The role of behavioural economics in KIIDs

Lancaster, Phil_700x450

Freakonomics popularised the application of economic theory to non-traditional subjects, including drug dealing. When offered the chance to subscribe to a series of lectures on Social Economics while at university, I was expecting a crash course in similarly eye-catching titles.

Instead I was subjected to theories including The Economics of Brushing one’s’ Teeth and The Economics of Christmas. Plain speaking theory dictates that at Christmas, if your aim is to offer a gift that is the greatest value to the recipient, you should simply give money. I’m not sure everyone would agree.

The new Packaged Retail and Insurance-based Investment Products EU regulation is using behavioural economics to support the content and design of the new Key Investor Document for structured investments. We can look to the FCA for guidance into the role behavioural economics plays in KIDs.

A paper from 2013, Applying Behavioural Economics at the Financial Conduct Authority, calls on topics covered by notable economic theorists and commentators such as Adam Smith, Daniel Kahneman and Nassim Taleb, and considers how the FCA can design effective interventions to protect customers.

Concerns of fairness are at the heart of this FCA paper. We can make errors in making investment decisions, and many of which are due to personal biases around preferences and beliefs. The paper highlights the need for the FCA to ensure product manufacturers don’t unduly exacerbate biases and influence the decision-making process.

In Thinking Fast and Slow, author Daniel Kahneman considers how biases can arise and the FCA paper acknowledges his findings that people have two models of thought: an automatic decision-making process that relies on intuition, and a more reasoned analysis, which is comparably much slower at decision making. When comparing different investment options, we may fall back on and mistakenly trust our intuitions, which could be influenced by the way information is presented and because we have a limited attention span.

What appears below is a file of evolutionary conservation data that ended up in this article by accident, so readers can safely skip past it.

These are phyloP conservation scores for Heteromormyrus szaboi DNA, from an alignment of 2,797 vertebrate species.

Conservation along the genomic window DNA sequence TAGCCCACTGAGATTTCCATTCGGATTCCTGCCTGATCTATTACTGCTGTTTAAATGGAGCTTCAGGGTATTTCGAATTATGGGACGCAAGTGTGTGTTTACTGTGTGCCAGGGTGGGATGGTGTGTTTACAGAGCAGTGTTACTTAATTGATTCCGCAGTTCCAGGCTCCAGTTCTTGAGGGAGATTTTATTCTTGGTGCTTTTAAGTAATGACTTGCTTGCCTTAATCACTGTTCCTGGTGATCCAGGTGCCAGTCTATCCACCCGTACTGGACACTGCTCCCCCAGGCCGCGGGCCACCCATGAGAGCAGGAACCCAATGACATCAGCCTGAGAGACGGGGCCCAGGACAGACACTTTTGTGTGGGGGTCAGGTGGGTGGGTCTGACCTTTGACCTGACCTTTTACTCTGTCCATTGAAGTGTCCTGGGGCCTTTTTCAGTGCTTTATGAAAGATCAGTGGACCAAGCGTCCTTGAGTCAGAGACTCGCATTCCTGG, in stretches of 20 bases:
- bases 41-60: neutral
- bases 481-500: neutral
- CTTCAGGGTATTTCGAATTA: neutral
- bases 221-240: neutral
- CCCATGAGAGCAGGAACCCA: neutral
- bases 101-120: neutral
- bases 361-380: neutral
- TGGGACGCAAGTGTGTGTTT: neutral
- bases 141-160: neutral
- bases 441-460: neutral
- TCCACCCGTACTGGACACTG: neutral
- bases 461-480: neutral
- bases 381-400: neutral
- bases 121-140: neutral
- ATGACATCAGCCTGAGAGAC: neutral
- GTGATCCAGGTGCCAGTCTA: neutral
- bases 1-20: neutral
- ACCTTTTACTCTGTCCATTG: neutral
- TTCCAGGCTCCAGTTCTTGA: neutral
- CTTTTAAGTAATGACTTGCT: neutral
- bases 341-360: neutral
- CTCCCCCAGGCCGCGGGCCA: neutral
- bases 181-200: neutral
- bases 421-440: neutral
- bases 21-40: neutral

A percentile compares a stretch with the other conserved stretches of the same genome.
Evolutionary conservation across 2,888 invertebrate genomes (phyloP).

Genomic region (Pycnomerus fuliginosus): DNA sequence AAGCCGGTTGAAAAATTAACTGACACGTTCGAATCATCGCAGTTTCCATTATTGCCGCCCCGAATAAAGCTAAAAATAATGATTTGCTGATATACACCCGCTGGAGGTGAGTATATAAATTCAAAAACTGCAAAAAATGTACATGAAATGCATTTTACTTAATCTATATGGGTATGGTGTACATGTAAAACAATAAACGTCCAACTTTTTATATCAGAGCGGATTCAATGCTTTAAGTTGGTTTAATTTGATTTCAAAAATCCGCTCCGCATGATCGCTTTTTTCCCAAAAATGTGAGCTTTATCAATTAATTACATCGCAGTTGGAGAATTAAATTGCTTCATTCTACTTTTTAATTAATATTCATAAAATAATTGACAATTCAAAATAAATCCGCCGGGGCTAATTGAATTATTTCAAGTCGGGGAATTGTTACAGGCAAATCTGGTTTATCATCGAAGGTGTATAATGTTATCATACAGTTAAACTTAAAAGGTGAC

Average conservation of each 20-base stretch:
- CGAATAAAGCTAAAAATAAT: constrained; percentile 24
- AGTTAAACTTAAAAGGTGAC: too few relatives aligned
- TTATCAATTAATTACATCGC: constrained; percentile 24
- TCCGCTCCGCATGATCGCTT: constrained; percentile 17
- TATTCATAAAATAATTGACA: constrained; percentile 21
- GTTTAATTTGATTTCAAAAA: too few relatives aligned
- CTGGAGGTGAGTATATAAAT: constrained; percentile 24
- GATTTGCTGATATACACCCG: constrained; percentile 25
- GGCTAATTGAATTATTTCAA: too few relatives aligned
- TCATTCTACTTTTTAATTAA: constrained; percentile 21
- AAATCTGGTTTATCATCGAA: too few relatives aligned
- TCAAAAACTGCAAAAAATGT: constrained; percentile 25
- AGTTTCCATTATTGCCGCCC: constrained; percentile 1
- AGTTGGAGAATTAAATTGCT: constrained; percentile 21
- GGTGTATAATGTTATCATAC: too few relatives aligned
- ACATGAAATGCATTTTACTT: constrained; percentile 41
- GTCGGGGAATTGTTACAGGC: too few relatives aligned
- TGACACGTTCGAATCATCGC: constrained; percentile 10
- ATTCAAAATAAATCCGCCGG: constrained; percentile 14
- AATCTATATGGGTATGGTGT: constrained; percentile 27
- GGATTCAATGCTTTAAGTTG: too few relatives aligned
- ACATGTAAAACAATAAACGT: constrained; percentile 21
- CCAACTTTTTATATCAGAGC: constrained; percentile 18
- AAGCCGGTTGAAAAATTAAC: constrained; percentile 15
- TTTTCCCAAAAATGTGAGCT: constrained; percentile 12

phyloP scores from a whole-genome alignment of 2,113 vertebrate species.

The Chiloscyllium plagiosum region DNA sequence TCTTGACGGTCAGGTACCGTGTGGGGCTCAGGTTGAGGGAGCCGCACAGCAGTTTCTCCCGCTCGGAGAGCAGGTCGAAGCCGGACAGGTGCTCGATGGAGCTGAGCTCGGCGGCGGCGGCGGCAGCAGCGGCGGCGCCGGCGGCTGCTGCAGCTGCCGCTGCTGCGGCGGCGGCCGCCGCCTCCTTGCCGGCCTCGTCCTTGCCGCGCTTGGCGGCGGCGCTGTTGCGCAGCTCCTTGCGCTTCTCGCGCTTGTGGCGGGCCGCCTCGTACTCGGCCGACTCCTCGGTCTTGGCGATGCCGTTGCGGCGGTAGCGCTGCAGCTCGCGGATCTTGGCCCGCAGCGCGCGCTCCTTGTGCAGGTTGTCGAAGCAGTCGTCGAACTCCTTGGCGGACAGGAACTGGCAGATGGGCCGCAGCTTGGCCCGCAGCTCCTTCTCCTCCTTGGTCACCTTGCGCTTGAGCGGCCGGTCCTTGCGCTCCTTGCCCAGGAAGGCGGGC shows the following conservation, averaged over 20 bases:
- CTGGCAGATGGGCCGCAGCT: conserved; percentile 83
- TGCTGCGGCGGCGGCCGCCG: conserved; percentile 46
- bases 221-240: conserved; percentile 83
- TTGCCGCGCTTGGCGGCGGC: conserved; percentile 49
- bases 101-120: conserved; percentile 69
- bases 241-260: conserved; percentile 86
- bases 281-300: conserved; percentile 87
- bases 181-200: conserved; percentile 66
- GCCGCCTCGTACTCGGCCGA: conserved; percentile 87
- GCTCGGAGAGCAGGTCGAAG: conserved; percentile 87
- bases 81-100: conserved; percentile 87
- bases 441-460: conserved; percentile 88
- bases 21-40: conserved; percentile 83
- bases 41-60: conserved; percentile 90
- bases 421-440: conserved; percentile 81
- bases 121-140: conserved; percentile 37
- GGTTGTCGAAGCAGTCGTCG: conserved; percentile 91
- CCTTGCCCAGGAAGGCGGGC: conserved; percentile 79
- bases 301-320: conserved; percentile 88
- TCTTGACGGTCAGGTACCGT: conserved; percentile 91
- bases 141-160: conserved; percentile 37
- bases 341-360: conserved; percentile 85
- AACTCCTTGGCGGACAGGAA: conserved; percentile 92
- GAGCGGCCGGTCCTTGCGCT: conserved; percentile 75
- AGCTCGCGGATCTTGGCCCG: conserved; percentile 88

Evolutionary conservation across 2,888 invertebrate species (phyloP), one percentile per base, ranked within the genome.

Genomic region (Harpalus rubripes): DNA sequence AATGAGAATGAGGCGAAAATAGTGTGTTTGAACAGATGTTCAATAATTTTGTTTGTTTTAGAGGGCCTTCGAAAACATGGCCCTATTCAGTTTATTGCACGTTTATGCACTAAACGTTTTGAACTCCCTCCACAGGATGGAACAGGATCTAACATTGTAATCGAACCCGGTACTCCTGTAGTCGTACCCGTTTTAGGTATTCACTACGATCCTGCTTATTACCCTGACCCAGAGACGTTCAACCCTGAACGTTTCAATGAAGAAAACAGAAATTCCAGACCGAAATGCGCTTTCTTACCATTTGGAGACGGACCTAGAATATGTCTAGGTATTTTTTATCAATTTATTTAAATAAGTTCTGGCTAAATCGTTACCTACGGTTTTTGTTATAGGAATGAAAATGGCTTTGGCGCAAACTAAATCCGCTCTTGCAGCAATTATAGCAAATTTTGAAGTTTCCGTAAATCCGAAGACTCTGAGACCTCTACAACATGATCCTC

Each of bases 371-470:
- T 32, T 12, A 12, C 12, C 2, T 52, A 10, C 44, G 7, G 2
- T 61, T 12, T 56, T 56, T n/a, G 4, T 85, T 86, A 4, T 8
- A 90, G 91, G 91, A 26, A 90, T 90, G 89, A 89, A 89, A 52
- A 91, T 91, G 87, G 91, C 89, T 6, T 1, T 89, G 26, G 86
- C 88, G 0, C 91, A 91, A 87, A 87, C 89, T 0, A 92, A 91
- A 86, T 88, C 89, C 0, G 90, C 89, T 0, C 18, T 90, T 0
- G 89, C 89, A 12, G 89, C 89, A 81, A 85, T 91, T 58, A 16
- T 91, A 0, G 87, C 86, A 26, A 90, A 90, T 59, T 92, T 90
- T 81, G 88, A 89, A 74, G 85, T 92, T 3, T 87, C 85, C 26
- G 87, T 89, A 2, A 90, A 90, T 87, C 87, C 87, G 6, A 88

“It is often the most colourful displays for products that have performed well historically”

Priips regulation has outlined the need for KIDs to be no longer than three sides of A4 and how information is displayed is called “framing”. The European Commission has employed a contractor to undertake consumer testing to determine the effectiveness of various KIIDs. The aim is to standardise KIDs and ensure attention is not unduly drawn to certain aspects by the use of colour and layout.

The new KIID is formed of nine sections comprising: product type, risk and return profile, costs, and consequences of encashing the investment holding period, among others. Investors and advisers will place a greater emphasis on different sections in reviewing products, but benefits should not be unduly highlighted to underemphasise risks and costs.

Priips aims for greater transparency around costs, breaking them down to their components and describing the impact of recurring charges taken each year to compare costs over the intended holding period of the investment. Structured products however just have upfront charges.

In product literature, it is often the largest and most colourful display for products that have performed well historically. The new KIDs must show a forward looking view of expected per-formance, and not just in positive scenarios, but also give equal consideration to negative scenarios.

In The Black Swan, author Nassim Taleb noted how negative performance is more emotive than positive performance. His recommendation was to not look at performance frequently and to allow a longer-term time horizon to reduce the number of peaks and troughs seen, lessening our emotionally biased reactions. It will be interesting to note the time periods used to display historic and forward looking performance data when Priips compliant KIDs are published.

It is fitting that Priips comes into effect on 31 December. A bit like the Economics of Christmas, theory can support the content and design of KIIDs and try to mitigate behavioural biases of investors when making decisions. But the real need is to disperse the biases of some advisers, allowing structured products to be considered alongside alternative investments, putting aside biases and focusing solely on the facts.

Phil Lancaster is investment analyst at Lowes Financial Management